In Strange Fruit, the mystery man from the sky learns how to read and do math, all while still clad in his purloined Confederate flag. Is it good?
Strange Fruit #2 (BOOM! Studios)
The strange happenings in Chatterlee, Mississippi continue from the last issue: the rain is still falling, levees straining against the flood, and the strange man from the sky is walking the town with his flag loincloth. The townsfolk are disturbed when he walks into the public library and begins to read, never saying a word.
Mr. McCoy, the civil engineer working on the levee problem, shows his solution to the senator, which of course is problematic: to run a spillway through the Lantry plantation.
No one is allowed to be naked in the library, so the giant man is taken to jail, leaving behind advanced mathematics scratched into the floor. In the jail he is reunited with Sonny, then Sonny is reunited with the Klan, who decide the best way to get info about a missing boy is to beat the crap out of Sonny. The black men in the cells call to the giant man for help, and he responds by bursting through the prison wall, releasing all the inmates.
The Klansman are far from happy about this, but it’s Mr. McCoy who comes up with an idea – the way to unite the workers is to get the silent giant man on their side, working to shore up the levee.
Is It Good?
I went into this second issue with high hopes; I felt the first issue had a lot of promise and specifically hoped that there would be improvements on character development and giving more depth to the story. Unfortunately, this issue didn’t address any of those issues. We didn’t get any more information on any of these characters, and the story feels like it is coasting along.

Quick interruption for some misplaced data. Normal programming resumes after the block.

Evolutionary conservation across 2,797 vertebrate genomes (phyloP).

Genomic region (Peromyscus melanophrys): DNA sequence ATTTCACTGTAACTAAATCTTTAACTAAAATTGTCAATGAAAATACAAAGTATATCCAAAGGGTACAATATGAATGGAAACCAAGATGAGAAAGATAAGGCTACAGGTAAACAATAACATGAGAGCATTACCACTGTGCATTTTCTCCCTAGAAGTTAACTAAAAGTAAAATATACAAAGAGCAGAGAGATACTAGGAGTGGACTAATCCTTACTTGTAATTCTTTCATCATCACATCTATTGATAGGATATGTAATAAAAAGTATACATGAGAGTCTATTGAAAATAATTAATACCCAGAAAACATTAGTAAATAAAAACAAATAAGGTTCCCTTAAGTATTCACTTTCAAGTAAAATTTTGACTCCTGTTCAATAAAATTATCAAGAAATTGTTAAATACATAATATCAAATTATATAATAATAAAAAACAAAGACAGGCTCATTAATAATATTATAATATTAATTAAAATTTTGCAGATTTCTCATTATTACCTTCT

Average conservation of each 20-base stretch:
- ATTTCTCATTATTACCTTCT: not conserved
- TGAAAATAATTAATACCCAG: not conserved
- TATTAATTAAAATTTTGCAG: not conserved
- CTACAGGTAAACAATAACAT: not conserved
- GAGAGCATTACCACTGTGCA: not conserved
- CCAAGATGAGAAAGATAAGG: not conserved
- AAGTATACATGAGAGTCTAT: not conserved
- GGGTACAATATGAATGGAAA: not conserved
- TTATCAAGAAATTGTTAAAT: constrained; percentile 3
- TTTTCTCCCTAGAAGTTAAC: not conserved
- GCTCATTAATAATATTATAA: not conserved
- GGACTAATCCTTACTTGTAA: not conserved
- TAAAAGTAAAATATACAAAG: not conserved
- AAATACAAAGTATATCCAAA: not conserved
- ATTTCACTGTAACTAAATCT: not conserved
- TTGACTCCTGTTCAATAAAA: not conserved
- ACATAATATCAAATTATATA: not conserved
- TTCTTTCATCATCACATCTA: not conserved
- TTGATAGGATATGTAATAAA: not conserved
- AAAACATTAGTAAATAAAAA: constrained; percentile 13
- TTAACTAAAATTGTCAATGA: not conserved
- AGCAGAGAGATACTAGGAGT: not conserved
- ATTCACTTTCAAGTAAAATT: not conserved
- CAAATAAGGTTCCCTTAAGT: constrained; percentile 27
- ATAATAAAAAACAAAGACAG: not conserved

The biggest problem is that there are so many characters and we haven’t been given any reason to care about any of them; we got less character development in this issue than the first. There are tantalizing hints of the giant alien’s past, but his almost entirely blank expression and lack of speech don’t build on these flashes.
The art in the book is still beautiful, but the painting style and the huge attention to detail makes many of the panels feel static. There are moments of energy, but I especially wanted more from the giant alien’s face. We get it all into that one panel at the end and it feels like too little too late.
I noted in my review of the first issue that the book focused mostly on the white characters and that I hoped we’d get more screen time on the black characters in the town. That didn’t happen in this issue and that’s a problem.
I’m planning on sticking with this book, but I’m disappointed in how the book seems to be shaping as the story progresses. Jones and Waid had huge ambitions with this book, but I can’t see them finishing this story in four issues.
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